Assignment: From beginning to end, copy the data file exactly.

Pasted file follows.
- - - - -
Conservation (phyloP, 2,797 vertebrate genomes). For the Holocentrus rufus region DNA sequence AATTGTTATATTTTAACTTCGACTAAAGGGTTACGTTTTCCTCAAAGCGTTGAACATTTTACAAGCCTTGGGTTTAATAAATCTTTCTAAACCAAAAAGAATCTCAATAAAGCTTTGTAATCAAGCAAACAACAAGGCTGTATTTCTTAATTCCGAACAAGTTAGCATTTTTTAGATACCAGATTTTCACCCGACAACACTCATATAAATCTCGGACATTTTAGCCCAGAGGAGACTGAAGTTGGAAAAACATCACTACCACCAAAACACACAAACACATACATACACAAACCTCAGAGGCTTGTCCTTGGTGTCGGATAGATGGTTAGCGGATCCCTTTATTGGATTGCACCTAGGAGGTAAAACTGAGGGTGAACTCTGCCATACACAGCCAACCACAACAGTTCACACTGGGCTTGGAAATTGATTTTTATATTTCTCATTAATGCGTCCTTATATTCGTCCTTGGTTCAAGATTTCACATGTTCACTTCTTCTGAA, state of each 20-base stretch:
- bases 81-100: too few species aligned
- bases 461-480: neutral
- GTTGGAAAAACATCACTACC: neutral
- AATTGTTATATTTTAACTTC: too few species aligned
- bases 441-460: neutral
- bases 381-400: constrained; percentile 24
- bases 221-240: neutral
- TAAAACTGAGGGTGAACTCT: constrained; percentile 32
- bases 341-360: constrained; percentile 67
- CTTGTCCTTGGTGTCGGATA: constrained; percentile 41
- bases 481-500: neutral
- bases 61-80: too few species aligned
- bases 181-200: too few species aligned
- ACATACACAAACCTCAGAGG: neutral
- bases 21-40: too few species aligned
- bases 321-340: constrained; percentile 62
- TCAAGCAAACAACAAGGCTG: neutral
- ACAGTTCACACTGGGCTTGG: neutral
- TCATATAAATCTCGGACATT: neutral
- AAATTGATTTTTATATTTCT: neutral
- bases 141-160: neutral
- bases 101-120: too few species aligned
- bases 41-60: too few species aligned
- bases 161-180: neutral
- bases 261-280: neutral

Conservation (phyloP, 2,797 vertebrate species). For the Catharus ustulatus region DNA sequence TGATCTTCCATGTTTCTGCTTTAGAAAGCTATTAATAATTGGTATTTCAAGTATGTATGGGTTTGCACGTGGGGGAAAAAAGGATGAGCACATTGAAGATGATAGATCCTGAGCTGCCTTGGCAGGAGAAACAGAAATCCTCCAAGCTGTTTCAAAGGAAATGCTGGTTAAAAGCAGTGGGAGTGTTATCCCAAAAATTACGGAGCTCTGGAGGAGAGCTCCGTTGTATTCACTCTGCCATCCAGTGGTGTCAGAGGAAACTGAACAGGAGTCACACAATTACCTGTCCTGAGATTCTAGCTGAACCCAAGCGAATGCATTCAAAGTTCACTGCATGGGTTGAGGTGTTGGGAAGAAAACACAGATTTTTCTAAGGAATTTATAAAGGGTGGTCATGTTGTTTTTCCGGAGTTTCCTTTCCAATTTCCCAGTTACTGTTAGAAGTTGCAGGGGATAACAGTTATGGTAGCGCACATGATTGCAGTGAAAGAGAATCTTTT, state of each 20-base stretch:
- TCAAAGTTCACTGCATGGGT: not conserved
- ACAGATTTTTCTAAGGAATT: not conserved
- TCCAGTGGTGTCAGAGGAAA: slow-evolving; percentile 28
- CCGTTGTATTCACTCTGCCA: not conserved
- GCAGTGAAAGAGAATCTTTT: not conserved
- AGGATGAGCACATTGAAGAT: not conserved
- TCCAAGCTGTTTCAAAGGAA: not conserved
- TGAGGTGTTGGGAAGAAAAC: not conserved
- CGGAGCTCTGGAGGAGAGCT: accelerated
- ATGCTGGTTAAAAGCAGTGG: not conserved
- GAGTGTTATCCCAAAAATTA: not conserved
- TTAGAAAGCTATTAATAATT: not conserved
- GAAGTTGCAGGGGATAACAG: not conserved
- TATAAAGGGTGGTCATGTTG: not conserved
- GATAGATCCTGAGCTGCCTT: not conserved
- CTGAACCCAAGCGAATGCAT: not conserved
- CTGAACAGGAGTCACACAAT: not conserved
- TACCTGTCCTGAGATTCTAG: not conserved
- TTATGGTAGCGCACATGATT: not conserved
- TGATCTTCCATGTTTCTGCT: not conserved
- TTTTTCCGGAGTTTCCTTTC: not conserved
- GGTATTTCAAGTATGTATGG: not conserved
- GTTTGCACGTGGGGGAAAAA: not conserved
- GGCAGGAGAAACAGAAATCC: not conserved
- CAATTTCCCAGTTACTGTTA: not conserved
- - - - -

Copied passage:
Conservation (phyloP, 2,797 vertebrate genomes). For the Holocentrus rufus region DNA sequence AATTGTTATATTTTAACTTCGACTAAAGGGTTACGTTTTCCTCAAAGCGTTGAACATTTTACAAGCCTTGGGTTTAATAAATCTTTCTAAACCAAAAAGAATCTCAATAAAGCTTTGTAATCAAGCAAACAACAAGGCTGTATTTCTTAATTCCGAACAAGTTAGCATTTTTTAGATACCAGATTTTCACCCGACAACACTCATATAAATCTCGGACATTTTAGCCCAGAGGAGACTGAAGTTGGAAAAACATCACTACCACCAAAACACACAAACACATACATACACAAACCTCAGAGGCTTGTCCTTGGTGTCGGATAGATGGTTAGCGGATCCCTTTATTGGATTGCACCTAGGAGGTAAAACTGAGGGTGAACTCTGCCATACACAGCCAACCACAACAGTTCACACTGGGCTTGGAAATTGATTTTTATATTTCTCATTAATGCGTCCTTATATTCGTCCTTGGTTCAAGATTTCACATGTTCACTTCTTCTGAA, state of each 20-base stretch:
- bases 81-100: too few species aligned
- bases 461-480: neutral
- GTTGGAAAAACATCACTACC: neutral
- AATTGTTATATTTTAACTTC: too few species aligned
- bases 441-460: neutral
- bases 381-400: constrained; percentile 24
- bases 221-240: neutral
- TAAAACTGAGGGTGAACTCT: constrained; percentile 32
- bases 341-360: constrained; percentile 67
- CTTGTCCTTGGTGTCGGATA: constrained; percentile 41
- bases 481-500: neutral
- bases 61-80: too few species aligned
- bases 181-200: too few species aligned
- ACATACACAAACCTCAGAGG: neutral
- bases 21-40: too few species aligned
- bases 321-340: constrained; percentile 62
- TCAAGCAAACAACAAGGCTG: neutral
- ACAGTTCACACTGGGCTTGG: neutral
- TCATATAAATCTCGGACATT: neutral
- AAATTGATTTTTATATTTCT: neutral
- bases 141-160: neutral
- bases 101-120: too few species aligned
- bases 41-60: too few species aligned
- bases 161-180: neutral
- bases 261-280: neutral

Conservation (phyloP, 2,797 vertebrate species). For the Catharus ustulatus region DNA sequence TGATCTTCCATGTTTCTGCTTTAGAAAGCTATTAATAATTGGTATTTCAAGTATGTATGGGTTTGCACGTGGGGGAAAAAAGGATGAGCACATTGAAGATGATAGATCCTGAGCTGCCTTGGCAGGAGAAACAGAAATCCTCCAAGCTGTTTCAAAGGAAATGCTGGTTAAAAGCAGTGGGAGTGTTATCCCAAAAATTACGGAGCTCTGGAGGAGAGCTCCGTTGTATTCACTCTGCCATCCAGTGGTGTCAGAGGAAACTGAACAGGAGTCACACAATTACCTGTCCTGAGATTCTAGCTGAACCCAAGCGAATGCATTCAAAGTTCACTGCATGGGTTGAGGTGTTGGGAAGAAAACACAGATTTTTCTAAGGAATTTATAAAGGGTGGTCATGTTGTTTTTCCGGAGTTTCCTTTCCAATTTCCCAGTTACTGTTAGAAGTTGCAGGGGATAACAGTTATGGTAGCGCACATGATTGCAGTGAAAGAGAATCTTTT, state of each 20-base stretch:
- TCAAAGTTCACTGCATGGGT: not conserved
- ACAGATTTTTCTAAGGAATT: not conserved
- TCCAGTGGTGTCAGAGGAAA: slow-evolving; percentile 28
- CCGTTGTATTCACTCTGCCA: not conserved
- GCAGTGAAAGAGAATCTTTT: not conserved
- AGGATGAGCACATTGAAGAT: not conserved
- TCCAAGCTGTTTCAAAGGAA: not conserved
- TGAGGTGTTGGGAAGAAAAC: not conserved
- CGGAGCTCTGGAGGAGAGCT: accelerated
- ATGCTGGTTAAAAGCAGTGG: not conserved
- GAGTGTTATCCCAAAAATTA: not conserved
- TTAGAAAGCTATTAATAATT: not conserved
- GAAGTTGCAGGGGATAACAG: not conserved
- TATAAAGGGTGGTCATGTTG: not conserved
- GATAGATCCTGAGCTGCCTT: not conserved
- CTGAACCCAAGCGAATGCAT: not conserved
- CTGAACAGGAGTCACACAAT: not conserved
- TACCTGTCCTGAGATTCTAG: not conserved
- TTATGGTAGCGCACATGATT: not conserved
- TGATCTTCCATGTTTCTGCT: not conserved
- TTTTTCCGGAGTTTCCTTTC: not conserved
- GGTATTTCAAGTATGTATGG: not conserved
- GTTTGCACGTGGGGGAAAAA: not conserved
- GGCAGGAGAAACAGAAATCC: not conserved
- CAATTTCCCAGTTACTGTTA: not conserved